Michael Bond, the English author of the popular Paddington Bear children’s books, died recently at age 91. While best known for the Paddington Bear books, he also wrote four books about Thursday, a mouse; the Olga da Polga series of seven books about a guinea pig; seven books about Parsley the lion; A Gastronomic Companion; Bears and Forbears: A Life So Far, his autobiography; and the Monsieur Pamplemousse series of adult mysteries. Paddington Bear, however, is by far Bond’s most popular character; the books have been translated into more than 40 languages including Latin and Paddington is featured not only in the storybooks, but also in numerous picture books and learning and activity books for children.
He explained how he created Paddington Bear, a refugee from “Darkest Peru:”
“I bought a small toy bear on Christmas Eve 1956. I saw it left on a shelf in a London store and felt sorry for it. I took it home as a present for my wife Brenda and named it Paddington as we were living near Paddington Station at the time. I wrote some stories about the bear, more for fun than with the idea of having them published. After ten days I found that I had a book on my hands. It wasn’t written specifically for children, but I think I put into it the kind things I liked reading about when I was young.”
After several publishers rejected it, the book, A Bear Called Paddington, was accepted by William Collins and Sons (now Harper Collins) who commissioned an illustrator. This first Paddington Bear book was published Oct. 13, 1958, followed by the others in the series. More than 35 million copies of these books have been sold worldwide. Bond became a full-time author in 1965 after working for BBC (British Broadcasting Corporation) since 1941, first as an engineer’s assistant and then as a TV camera man.
Paddington Bear is a popular figure in children’s literature, but he also offered important lessons. Bryn (see Dig Deeper below) says that Bond “encouraged us not to see refugees [Paddington was a refugee from Peru] as scary “other” – but as people who may just appreciate a warm hug and a marmalade sandwich.” Grayson [see Dig Deeper below] explores liberalism and “the tensions caused by the presence of the foreigner [Paddington] in societies perceived to be liberal.” Perhaps most important is that Paddington Bear, an adorable, bumbling bear with a fondness for marmalade sandwiches, has entertained generations of children with his adventures while, perhaps, also teaching subtle lessons. Was Paddington part of your childhood literature?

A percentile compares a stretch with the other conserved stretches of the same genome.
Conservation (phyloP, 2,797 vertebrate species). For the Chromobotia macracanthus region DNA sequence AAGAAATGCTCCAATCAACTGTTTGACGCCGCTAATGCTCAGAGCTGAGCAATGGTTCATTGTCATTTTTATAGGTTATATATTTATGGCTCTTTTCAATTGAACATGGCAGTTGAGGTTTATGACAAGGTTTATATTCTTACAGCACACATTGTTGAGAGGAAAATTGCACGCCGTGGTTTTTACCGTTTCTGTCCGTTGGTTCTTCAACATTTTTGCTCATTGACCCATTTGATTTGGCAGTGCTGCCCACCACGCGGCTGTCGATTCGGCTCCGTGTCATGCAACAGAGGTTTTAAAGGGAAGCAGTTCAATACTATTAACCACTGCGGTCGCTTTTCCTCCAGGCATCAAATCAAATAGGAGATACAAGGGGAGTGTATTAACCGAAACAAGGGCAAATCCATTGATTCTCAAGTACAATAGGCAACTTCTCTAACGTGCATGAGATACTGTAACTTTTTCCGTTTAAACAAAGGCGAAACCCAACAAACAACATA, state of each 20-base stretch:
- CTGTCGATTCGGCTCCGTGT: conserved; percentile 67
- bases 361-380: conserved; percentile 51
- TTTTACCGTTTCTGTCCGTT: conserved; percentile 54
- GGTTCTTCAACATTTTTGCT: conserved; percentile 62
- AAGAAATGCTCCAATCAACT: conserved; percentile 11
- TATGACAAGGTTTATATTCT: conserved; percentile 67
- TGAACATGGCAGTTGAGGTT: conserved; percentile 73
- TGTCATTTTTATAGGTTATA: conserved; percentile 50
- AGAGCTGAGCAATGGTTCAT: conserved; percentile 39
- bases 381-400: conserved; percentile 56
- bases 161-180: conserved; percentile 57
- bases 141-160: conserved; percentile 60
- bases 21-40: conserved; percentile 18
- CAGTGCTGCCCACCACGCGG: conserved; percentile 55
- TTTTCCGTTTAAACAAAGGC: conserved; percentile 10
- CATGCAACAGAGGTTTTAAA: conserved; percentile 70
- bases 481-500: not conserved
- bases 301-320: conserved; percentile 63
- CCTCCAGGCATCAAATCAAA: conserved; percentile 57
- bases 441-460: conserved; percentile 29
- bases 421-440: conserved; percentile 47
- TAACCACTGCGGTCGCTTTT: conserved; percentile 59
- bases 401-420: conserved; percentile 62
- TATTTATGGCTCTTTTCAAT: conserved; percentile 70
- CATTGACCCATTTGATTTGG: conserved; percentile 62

Bryn, Eleanor. “Paddington Bear is a symbol of kindness to refuges we should never forget.” Quartz.
Findon, Ross. “How eccentricity on the Isle of Wight helped shape Paddington Bear.” Isle of Wight County Press.
Friedman, Gabe. “’Paddington Bear’ Author Found Inspiration in Jewish Refugee Children.” The Jerusalem Post.
Gates, Anita. “Michael Bond, Paddington Bear Creator, Is Dead at 91.” The New York Times
Mead, Rebecca. “Paddington Bear, Refugee.” The New Yorker.
“Michael Bond, The ‘Giant’ Behind Paddington Bear, Dies at 91.” NPR
Materials available through Falvey:
“Michael Bond.” Gale Literature Resource Center. Includes personal information, career, awards, a full list of Bond’s written works (he wrote much more than the Paddington Bear series) and additional information.
Grayson, Kyle. “How to Read Paddington Bear: Liberalism and the Foreign Subject in A Bear Called Paddington.” The British Journal of Politics and International Relations, vol. 15, 2013, 378-393. doi:10.1111/j.1467-856X.2012.00506.x
Smith, Angela. “Paddington Bear: A Case of Immigration and Otherness.” Children’s Literature in Education, Vol. 37, No. 1, March 2006, 3550. doi: 10.1007/s10583-005-9453-3
For the Paddington Bear books, use ILL (Interlibrary Loan).
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